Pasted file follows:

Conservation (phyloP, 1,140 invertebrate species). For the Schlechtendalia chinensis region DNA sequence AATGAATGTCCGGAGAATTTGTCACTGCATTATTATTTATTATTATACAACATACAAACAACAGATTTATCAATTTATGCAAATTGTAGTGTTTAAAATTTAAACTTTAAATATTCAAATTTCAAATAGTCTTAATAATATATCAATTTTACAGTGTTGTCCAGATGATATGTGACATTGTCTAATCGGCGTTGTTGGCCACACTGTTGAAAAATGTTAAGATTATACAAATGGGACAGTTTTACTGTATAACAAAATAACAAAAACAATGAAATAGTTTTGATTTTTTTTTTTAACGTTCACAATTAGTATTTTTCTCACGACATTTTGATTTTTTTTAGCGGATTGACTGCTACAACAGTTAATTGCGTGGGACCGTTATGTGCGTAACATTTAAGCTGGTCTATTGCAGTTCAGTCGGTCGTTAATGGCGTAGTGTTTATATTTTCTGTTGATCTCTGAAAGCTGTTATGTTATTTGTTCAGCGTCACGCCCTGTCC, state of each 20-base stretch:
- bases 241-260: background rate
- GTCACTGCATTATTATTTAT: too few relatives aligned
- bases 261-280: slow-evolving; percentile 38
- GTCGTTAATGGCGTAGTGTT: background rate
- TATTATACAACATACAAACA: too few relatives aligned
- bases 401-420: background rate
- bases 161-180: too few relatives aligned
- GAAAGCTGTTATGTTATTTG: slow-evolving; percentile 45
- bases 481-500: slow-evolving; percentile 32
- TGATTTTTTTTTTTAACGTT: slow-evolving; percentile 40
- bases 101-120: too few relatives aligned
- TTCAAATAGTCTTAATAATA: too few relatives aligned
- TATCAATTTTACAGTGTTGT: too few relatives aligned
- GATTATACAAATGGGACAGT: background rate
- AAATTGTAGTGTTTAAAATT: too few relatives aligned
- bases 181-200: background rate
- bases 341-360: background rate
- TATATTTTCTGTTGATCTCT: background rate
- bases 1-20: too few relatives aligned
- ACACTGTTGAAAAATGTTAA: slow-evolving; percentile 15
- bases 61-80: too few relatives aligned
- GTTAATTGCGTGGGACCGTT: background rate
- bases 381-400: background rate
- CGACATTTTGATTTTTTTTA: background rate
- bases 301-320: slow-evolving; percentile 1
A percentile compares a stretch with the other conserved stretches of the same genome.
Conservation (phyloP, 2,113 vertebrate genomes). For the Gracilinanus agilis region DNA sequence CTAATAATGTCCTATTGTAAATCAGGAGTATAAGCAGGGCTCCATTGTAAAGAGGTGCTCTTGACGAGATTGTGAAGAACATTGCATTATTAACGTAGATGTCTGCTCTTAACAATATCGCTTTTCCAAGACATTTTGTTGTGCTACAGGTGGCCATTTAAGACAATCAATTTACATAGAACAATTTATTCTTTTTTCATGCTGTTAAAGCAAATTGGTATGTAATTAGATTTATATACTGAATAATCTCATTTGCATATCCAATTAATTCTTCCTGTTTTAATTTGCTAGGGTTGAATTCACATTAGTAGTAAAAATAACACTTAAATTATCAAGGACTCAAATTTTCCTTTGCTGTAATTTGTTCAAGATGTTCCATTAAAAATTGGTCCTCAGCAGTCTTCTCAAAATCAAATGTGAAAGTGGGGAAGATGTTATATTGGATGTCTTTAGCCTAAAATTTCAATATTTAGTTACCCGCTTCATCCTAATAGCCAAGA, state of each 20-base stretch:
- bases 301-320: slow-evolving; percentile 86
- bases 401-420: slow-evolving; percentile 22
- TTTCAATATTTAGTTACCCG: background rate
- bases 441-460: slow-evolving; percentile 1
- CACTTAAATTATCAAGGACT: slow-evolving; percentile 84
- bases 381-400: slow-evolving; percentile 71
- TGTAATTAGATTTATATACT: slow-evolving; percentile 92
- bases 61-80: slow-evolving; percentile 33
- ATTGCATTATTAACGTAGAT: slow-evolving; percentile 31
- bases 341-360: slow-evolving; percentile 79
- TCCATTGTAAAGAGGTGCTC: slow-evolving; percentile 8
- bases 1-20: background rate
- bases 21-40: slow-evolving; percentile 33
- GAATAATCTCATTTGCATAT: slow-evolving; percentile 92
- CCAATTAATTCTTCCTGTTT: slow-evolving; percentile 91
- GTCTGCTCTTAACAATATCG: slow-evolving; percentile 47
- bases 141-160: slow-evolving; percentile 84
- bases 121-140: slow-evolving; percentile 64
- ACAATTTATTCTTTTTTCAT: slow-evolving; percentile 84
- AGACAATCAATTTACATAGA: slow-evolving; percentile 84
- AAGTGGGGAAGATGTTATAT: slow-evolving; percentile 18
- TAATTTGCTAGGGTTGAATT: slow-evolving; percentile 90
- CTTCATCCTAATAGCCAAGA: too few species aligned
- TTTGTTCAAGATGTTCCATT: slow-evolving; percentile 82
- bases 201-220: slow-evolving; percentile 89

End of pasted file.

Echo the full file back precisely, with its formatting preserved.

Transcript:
Conservation (phyloP, 1,140 invertebrate species). For the Schlechtendalia chinensis region DNA sequence AATGAATGTCCGGAGAATTTGTCACTGCATTATTATTTATTATTATACAACATACAAACAACAGATTTATCAATTTATGCAAATTGTAGTGTTTAAAATTTAAACTTTAAATATTCAAATTTCAAATAGTCTTAATAATATATCAATTTTACAGTGTTGTCCAGATGATATGTGACATTGTCTAATCGGCGTTGTTGGCCACACTGTTGAAAAATGTTAAGATTATACAAATGGGACAGTTTTACTGTATAACAAAATAACAAAAACAATGAAATAGTTTTGATTTTTTTTTTTAACGTTCACAATTAGTATTTTTCTCACGACATTTTGATTTTTTTTAGCGGATTGACTGCTACAACAGTTAATTGCGTGGGACCGTTATGTGCGTAACATTTAAGCTGGTCTATTGCAGTTCAGTCGGTCGTTAATGGCGTAGTGTTTATATTTTCTGTTGATCTCTGAAAGCTGTTATGTTATTTGTTCAGCGTCACGCCCTGTCC, state of each 20-base stretch:
- bases 241-260: background rate
- GTCACTGCATTATTATTTAT: too few relatives aligned
- bases 261-280: slow-evolving; percentile 38
- GTCGTTAATGGCGTAGTGTT: background rate
- TATTATACAACATACAAACA: too few relatives aligned
- bases 401-420: background rate
- bases 161-180: too few relatives aligned
- GAAAGCTGTTATGTTATTTG: slow-evolving; percentile 45
- bases 481-500: slow-evolving; percentile 32
- TGATTTTTTTTTTTAACGTT: slow-evolving; percentile 40
- bases 101-120: too few relatives aligned
- TTCAAATAGTCTTAATAATA: too few relatives aligned
- TATCAATTTTACAGTGTTGT: too few relatives aligned
- GATTATACAAATGGGACAGT: background rate
- AAATTGTAGTGTTTAAAATT: too few relatives aligned
- bases 181-200: background rate
- bases 341-360: background rate
- TATATTTTCTGTTGATCTCT: background rate
- bases 1-20: too few relatives aligned
- ACACTGTTGAAAAATGTTAA: slow-evolving; percentile 15
- bases 61-80: too few relatives aligned
- GTTAATTGCGTGGGACCGTT: background rate
- bases 381-400: background rate
- CGACATTTTGATTTTTTTTA: background rate
- bases 301-320: slow-evolving; percentile 1
A percentile compares a stretch with the other conserved stretches of the same genome.
Conservation (phyloP, 2,113 vertebrate genomes). For the Gracilinanus agilis region DNA sequence CTAATAATGTCCTATTGTAAATCAGGAGTATAAGCAGGGCTCCATTGTAAAGAGGTGCTCTTGACGAGATTGTGAAGAACATTGCATTATTAACGTAGATGTCTGCTCTTAACAATATCGCTTTTCCAAGACATTTTGTTGTGCTACAGGTGGCCATTTAAGACAATCAATTTACATAGAACAATTTATTCTTTTTTCATGCTGTTAAAGCAAATTGGTATGTAATTAGATTTATATACTGAATAATCTCATTTGCATATCCAATTAATTCTTCCTGTTTTAATTTGCTAGGGTTGAATTCACATTAGTAGTAAAAATAACACTTAAATTATCAAGGACTCAAATTTTCCTTTGCTGTAATTTGTTCAAGATGTTCCATTAAAAATTGGTCCTCAGCAGTCTTCTCAAAATCAAATGTGAAAGTGGGGAAGATGTTATATTGGATGTCTTTAGCCTAAAATTTCAATATTTAGTTACCCGCTTCATCCTAATAGCCAAGA, state of each 20-base stretch:
- bases 301-320: slow-evolving; percentile 86
- bases 401-420: slow-evolving; percentile 22
- TTTCAATATTTAGTTACCCG: background rate
- bases 441-460: slow-evolving; percentile 1
- CACTTAAATTATCAAGGACT: slow-evolving; percentile 84
- bases 381-400: slow-evolving; percentile 71
- TGTAATTAGATTTATATACT: slow-evolving; percentile 92
- bases 61-80: slow-evolving; percentile 33
- ATTGCATTATTAACGTAGAT: slow-evolving; percentile 31
- bases 341-360: slow-evolving; percentile 79
- TCCATTGTAAAGAGGTGCTC: slow-evolving; percentile 8
- bases 1-20: background rate
- bases 21-40: slow-evolving; percentile 33
- GAATAATCTCATTTGCATAT: slow-evolving; percentile 92
- CCAATTAATTCTTCCTGTTT: slow-evolving; percentile 91
- GTCTGCTCTTAACAATATCG: slow-evolving; percentile 47
- bases 141-160: slow-evolving; percentile 84
- bases 121-140: slow-evolving; percentile 64
- ACAATTTATTCTTTTTTCAT: slow-evolving; percentile 84
- AGACAATCAATTTACATAGA: slow-evolving; percentile 84
- AAGTGGGGAAGATGTTATAT: slow-evolving; percentile 18
- TAATTTGCTAGGGTTGAATT: slow-evolving; percentile 90
- CTTCATCCTAATAGCCAAGA: too few species aligned
- TTTGTTCAAGATGTTCCATT: slow-evolving; percentile 82
- bases 201-220: slow-evolving; percentile 89